Gesch. Bot., 84. 1793.
Trees, 40–100 dm. Stems: 3-year old twigs shiny, deep reddish-brown, older dark gray; thorns on twigs ± straight, 2–5 cm. Leaves: petiole slender, sometimes both abaxially and adaxially short rusty-tomentose, eglandular; blade broadly to narrowly deltate, 3–6 cm, base truncate to rarely cuneate or cordate, sometimes very shallowly so, lobes palmately or pinnately 2 (or 3) per side, margins serrulate, veins 6 or 7 (or 8) per side (to sinuses), apex acute, surfaces glabrous. Inflorescences 15–30-flowered, flowers strong-smelling; branches glabrous; bracteole margins stipitate-glandular. Flowers 10–12 mm diam.; hypanthium glabrous; sepals 2 mm; stamens 20, anthers ivory; styles 3 (or 4). 2n = 51, 68.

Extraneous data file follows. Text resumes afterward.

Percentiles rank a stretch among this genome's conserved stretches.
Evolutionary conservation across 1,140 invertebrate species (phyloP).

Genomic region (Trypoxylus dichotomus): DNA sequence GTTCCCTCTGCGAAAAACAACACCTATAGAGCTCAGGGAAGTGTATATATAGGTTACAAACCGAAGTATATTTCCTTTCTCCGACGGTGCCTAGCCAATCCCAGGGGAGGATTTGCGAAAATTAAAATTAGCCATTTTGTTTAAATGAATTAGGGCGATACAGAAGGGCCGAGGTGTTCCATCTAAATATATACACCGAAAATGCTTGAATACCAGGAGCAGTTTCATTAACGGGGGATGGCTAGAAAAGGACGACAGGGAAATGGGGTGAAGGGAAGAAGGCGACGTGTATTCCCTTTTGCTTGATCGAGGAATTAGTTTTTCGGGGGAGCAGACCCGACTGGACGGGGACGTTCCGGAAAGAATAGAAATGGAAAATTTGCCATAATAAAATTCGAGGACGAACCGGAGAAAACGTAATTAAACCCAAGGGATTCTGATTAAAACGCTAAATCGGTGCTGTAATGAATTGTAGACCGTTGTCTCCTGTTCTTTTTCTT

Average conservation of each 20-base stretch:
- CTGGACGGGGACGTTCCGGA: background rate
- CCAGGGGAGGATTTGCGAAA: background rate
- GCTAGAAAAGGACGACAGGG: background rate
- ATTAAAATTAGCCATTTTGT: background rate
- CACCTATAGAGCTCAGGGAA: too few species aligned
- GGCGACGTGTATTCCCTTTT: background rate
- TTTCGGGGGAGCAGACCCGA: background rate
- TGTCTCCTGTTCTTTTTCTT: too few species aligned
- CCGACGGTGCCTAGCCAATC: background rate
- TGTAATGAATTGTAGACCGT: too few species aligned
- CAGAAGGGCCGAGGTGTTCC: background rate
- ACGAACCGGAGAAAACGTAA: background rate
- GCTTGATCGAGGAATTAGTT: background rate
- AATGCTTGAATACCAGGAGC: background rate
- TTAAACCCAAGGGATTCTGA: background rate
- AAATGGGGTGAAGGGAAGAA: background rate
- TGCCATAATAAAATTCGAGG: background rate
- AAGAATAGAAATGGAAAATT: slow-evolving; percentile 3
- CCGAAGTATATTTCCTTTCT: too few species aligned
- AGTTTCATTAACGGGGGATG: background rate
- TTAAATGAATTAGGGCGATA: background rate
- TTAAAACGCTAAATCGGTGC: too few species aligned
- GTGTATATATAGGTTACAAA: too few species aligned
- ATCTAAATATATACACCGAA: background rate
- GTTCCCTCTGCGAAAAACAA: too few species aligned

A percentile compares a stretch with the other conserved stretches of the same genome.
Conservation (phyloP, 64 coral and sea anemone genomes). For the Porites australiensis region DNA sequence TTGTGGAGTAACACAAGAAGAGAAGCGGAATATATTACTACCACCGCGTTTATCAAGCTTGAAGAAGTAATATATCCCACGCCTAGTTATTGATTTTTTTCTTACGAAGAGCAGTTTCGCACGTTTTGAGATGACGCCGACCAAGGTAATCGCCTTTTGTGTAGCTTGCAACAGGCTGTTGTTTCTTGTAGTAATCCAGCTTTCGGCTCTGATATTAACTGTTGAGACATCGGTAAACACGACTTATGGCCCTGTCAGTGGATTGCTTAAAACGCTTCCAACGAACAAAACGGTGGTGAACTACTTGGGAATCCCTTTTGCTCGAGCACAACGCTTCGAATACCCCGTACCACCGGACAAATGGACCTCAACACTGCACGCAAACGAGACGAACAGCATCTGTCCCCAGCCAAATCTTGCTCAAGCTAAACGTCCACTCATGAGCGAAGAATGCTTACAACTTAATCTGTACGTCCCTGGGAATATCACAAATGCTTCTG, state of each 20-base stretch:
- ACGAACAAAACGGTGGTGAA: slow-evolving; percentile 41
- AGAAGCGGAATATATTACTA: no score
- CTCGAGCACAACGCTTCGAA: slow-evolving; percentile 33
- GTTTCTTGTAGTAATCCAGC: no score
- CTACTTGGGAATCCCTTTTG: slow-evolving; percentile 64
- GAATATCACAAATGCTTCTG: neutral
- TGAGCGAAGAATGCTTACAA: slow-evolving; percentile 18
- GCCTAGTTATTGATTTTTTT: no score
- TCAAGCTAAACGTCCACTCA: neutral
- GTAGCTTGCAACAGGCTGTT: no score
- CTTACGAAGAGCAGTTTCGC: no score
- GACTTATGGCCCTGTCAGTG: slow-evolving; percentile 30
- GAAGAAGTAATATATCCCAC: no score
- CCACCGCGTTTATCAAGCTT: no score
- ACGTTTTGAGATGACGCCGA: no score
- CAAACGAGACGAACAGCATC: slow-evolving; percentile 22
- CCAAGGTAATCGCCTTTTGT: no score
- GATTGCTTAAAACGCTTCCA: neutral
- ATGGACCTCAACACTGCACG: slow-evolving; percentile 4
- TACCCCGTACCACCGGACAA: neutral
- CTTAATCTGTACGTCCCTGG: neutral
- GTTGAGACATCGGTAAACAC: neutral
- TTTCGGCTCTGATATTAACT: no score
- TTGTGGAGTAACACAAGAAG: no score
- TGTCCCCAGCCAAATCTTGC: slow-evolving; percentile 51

Phenology: Flowering Jun; fruiting Sep–Nov.
Habitat: Woodland edges, gaps, scrub, damp locations
Elevation: 10–300 m
Ont., Ark., Del., Fla., Ga., Ill., Ind., Ky., La., Md., Mich., Miss., Mo., N.C., Ohio, Oreg., Pa., S.C., Tenn., Va., Wash., W.Va.
Crataegus phaenopyrum has a wide native range across the middle latitudes of the United States from Missouri to Maryland and southward but is not particularly abundant. In the northern and western states and Ontario, it is introduced. All alleged specimens for Alabama proved to be wrongly identified (J. B. Phipps 1998).
The flowering season of the Washington thorn is the latest of all North American hawthorns. The species is one of the most widely planted ornamentals in the genus, being elegantly treelike and possessing beautiful, remarkably rust-resistant foliage at all seasons as well as attractive flowers and fruit. Several cultivars are known.
Crataegus cordata (Miller) Aiton 1789 (= Mespilus cordata Miller 1757) was commonly used for C. phaenopyrum until the early 20th century (J. B. Phipps 1999).